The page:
ALBUQUERQUE, N.M. — It’s one thing to flub a job interview. It’s quite another to have a urine-filled balloon explode on your person when you’re in the middle of a pre-employment drug screening.
That’s what happened several months ago to a candidate applying for a job at the Albuquerque-based commercial moving company Innovative Moving Systems. The man, unaware the test would be supervised by a lab employee, had apparently planned to use the drug-free urine inside the balloon for the test, instead of his own. Needless to say, he failed the test and didn’t get the position.
Wayne Moss, Innovative Moving Systems’ president, chuckles about the situation now but, to him, the impact of drugs on his business is no laughing matter. He said it can take weeks to find a job candidate who can pass a drug screening, meaning losing out on jobs when the company is understaffed. Then there’s the cost of the tests themselves – between $30 and $40 a piece, given pre-employment and a few times a year randomly – which Moss said he believes are necessary to ensure safety and professionalism in his industry. With the pre-employment drug tests, Moss estimates that, for every 10 tests, four candidates fail and another four never show up for the test.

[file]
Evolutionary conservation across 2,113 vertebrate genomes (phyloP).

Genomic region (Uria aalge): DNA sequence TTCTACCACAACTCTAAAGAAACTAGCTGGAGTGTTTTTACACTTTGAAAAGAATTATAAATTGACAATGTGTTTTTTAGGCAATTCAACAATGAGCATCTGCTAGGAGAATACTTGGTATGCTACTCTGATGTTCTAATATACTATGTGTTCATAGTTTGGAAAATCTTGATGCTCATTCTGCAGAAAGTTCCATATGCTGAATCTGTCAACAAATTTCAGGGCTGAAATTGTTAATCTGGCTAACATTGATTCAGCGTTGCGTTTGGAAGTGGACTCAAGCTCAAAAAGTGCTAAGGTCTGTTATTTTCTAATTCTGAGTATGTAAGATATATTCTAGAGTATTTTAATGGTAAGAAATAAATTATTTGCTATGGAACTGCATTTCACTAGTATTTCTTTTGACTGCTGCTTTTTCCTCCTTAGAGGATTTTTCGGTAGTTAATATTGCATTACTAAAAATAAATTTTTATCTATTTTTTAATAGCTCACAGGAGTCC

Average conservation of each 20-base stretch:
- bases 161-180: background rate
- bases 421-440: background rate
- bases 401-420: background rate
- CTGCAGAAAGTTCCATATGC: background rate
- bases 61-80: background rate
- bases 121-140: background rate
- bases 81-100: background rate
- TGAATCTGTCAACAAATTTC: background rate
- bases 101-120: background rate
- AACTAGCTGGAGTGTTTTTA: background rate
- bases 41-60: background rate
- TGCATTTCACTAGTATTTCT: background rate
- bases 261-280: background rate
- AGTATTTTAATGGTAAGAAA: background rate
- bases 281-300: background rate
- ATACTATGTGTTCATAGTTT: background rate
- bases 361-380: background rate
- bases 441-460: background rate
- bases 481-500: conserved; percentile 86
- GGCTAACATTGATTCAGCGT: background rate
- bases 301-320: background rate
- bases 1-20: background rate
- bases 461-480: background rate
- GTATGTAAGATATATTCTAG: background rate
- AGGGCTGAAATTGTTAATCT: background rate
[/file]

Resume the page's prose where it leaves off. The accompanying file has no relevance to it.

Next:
“We’re talking thousands of dollars that could be much better spent,” Moss said.